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Tenancy By The Entirety – Pros And Cons
Most average real estate investors and regular homeowner are probably familiar with joint tenancy and tenants in common ownership. Or they should have at least heard about these 2 forms of property ownership.
Another common type of ownership that is closely related to joint tenancy is Tenancy by the Entirety.
This is actually a form of joint tenancy specifically conceptualized for married couples.
As you might already know, a special feature of joint tenancy is the presence of four unities. Tenancy by the Entirety adds on a fifth unity on top of the 4.
Unity of person
The reasoning for this is that a husband and wife is one single legal entity. This basis can serve as a form of asset protection to either party in case one individual decides to pull a fast one over the other.
In this type of ownership, 2 key characteristics exist:
- A surviving spouse will become own a property outright upon the death of the other
- Neither spouse will be able to dispose their cut of the property during the lifetime of the other. This means that to sell a property, BOTH parties must be signatories to convey title to the property.
As you can see, point number 1 is also a standard in a regular joint tenancy ownership.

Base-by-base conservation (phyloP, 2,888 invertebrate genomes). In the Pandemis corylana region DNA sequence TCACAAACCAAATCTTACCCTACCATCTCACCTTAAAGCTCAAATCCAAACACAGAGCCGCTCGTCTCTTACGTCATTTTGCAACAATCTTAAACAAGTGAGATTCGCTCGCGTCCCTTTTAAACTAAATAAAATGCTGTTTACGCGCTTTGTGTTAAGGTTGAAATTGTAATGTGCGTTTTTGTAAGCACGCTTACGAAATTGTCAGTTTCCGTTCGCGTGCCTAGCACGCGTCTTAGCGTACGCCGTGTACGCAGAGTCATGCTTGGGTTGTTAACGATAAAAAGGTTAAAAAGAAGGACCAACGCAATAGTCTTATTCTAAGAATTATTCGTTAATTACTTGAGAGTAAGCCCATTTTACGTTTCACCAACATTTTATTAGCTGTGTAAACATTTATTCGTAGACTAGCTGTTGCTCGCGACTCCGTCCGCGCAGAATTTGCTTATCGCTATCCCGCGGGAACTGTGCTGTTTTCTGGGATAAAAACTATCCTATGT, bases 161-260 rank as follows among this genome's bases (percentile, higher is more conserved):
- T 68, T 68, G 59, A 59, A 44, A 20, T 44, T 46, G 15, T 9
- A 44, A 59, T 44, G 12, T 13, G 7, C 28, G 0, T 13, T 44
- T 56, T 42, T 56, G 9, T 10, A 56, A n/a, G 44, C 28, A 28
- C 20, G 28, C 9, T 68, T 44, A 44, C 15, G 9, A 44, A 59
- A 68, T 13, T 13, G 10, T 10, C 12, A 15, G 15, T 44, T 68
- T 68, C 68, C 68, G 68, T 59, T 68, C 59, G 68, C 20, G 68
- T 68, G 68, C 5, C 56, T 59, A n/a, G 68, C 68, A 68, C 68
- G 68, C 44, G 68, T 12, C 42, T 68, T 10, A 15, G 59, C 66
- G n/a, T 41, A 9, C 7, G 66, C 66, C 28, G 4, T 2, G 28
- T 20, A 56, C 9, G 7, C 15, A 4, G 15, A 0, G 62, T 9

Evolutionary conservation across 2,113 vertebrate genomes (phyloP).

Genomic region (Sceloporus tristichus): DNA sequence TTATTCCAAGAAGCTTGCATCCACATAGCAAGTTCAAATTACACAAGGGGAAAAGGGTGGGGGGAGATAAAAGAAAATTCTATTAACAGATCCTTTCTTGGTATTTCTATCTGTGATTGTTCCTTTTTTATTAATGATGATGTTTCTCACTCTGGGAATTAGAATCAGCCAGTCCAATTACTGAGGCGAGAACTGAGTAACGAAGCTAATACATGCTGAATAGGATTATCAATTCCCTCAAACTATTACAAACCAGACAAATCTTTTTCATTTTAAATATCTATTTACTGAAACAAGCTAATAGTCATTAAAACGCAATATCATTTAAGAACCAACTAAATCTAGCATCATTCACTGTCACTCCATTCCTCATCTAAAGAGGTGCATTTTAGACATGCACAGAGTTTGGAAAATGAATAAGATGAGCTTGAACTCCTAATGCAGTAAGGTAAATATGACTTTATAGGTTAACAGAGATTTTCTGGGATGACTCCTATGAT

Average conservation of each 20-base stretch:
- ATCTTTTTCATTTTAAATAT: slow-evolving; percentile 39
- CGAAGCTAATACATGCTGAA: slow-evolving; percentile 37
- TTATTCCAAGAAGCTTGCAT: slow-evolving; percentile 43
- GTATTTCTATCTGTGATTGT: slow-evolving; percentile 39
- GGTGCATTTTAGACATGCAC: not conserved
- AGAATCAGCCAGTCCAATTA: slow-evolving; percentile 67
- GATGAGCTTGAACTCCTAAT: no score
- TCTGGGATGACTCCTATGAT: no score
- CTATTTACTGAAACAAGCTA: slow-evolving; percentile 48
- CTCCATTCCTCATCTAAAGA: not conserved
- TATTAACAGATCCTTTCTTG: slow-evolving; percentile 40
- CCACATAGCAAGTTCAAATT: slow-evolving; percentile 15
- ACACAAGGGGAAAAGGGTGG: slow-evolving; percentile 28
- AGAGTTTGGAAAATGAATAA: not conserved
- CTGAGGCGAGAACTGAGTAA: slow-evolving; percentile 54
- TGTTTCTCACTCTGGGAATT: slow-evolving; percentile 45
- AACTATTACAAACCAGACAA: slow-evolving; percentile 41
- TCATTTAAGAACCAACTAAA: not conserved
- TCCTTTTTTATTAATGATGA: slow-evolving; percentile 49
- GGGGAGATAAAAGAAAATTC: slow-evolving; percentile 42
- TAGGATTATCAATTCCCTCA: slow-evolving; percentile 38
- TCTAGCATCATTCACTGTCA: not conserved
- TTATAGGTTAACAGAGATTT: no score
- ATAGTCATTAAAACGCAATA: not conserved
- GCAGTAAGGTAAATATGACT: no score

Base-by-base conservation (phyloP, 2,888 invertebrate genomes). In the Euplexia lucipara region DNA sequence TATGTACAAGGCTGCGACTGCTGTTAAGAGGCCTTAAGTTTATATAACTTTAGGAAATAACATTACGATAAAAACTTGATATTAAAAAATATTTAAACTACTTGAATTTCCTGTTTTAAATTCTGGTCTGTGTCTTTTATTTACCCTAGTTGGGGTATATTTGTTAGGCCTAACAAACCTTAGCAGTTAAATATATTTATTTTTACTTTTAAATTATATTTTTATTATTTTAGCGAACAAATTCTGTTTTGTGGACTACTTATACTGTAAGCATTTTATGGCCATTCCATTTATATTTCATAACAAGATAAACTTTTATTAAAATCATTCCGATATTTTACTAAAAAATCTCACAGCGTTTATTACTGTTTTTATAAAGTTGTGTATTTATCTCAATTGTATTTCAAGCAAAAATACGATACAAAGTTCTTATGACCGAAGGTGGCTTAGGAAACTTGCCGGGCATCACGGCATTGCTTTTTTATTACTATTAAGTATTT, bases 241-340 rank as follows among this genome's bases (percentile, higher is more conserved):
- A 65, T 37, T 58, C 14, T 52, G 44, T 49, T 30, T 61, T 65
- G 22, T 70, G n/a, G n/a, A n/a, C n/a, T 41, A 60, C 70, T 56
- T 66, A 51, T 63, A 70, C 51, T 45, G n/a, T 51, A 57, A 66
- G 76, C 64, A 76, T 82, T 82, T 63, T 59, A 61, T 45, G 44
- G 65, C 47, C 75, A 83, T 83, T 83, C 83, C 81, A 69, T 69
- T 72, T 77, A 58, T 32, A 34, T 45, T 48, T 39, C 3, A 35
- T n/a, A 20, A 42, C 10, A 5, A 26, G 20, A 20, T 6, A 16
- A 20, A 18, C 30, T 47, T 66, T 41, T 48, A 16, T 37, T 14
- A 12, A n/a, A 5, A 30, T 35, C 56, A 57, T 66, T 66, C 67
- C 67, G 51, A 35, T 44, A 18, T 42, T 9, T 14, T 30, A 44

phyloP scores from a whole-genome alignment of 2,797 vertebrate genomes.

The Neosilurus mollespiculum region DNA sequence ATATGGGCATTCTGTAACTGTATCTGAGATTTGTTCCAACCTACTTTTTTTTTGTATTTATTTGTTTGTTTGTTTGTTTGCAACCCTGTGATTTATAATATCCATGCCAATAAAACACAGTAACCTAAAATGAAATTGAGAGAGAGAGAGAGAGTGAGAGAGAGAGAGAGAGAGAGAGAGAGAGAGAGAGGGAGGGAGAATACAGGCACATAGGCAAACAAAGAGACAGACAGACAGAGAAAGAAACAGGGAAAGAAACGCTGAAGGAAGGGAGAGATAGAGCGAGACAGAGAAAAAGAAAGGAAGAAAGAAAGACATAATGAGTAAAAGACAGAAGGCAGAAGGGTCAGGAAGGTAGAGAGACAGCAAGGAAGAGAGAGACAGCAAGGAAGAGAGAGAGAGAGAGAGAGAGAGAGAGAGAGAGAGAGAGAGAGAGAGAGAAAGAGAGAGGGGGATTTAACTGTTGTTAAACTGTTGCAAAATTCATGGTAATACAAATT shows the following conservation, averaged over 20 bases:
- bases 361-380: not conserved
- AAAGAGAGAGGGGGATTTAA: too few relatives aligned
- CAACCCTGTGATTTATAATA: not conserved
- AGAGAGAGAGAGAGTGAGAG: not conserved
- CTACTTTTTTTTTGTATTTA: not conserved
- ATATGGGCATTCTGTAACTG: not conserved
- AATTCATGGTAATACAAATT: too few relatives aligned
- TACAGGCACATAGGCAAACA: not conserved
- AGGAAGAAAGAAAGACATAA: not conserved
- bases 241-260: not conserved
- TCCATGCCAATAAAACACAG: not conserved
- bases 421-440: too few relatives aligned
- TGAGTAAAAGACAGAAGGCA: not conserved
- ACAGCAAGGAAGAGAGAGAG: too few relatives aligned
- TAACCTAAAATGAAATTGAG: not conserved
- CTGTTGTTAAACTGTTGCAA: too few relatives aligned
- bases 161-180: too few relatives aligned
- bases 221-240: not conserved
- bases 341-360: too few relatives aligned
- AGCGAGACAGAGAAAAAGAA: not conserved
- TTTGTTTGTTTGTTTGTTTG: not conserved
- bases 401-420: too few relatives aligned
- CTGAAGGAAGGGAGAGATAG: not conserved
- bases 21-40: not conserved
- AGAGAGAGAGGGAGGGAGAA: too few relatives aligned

The difference here is point number 2.
In a typical joint tenancy, an owner will be able to dispose his or her interest in a property to a third party by only selling his or her portion of ownership.
This is not possible in Tenancy by the Entirety as both spouses have to endorse any sale.
To terminate such an ownership structure, there must be a joint action or an order from a court of law.
The advantages are pretty obvious. In any case, here are the 3 main ones.
Protection from each other
It protects one party from mortgaging or selling without the expressed consent of the other party.
Protection from creditors
In certain states, court judgments can enforce a sale of a jointly held property due the debts of 1 party. Tenancy by the Entirety can offer some form of protection in dire situations like this.
Right of survivorship
Upon death of a spouse, the surviving party automatically becomes the sole owner.
While the advantages are easy to spot, the disadvantages can easily escape the untrained eye.
If you look at it closely, in effect, the surviving spouse is the sole beneficiary from such an agreement.
It can bring up tax issues. Do check with a qualified accountant to identify any tax problems and how to resolve them.
A legally binding will is still required in the proper disposal of a couple’s personal property.
What happens when divorce occurs?
Divorces are becoming all so common these days. So one might think about the implications should it occur.
In the undesirable event of a divorce, the 2 parties will automatically become tenants in common.
This is indisputable because the 2 parties are no longer a single legal unit.
Should the ex husband and wife refuse to share ownership, either party can sell his or her individual interest to a third party. And if willing buyer cannot be found, they can request a court action to partition the property.
In other words, it can be quite a mess.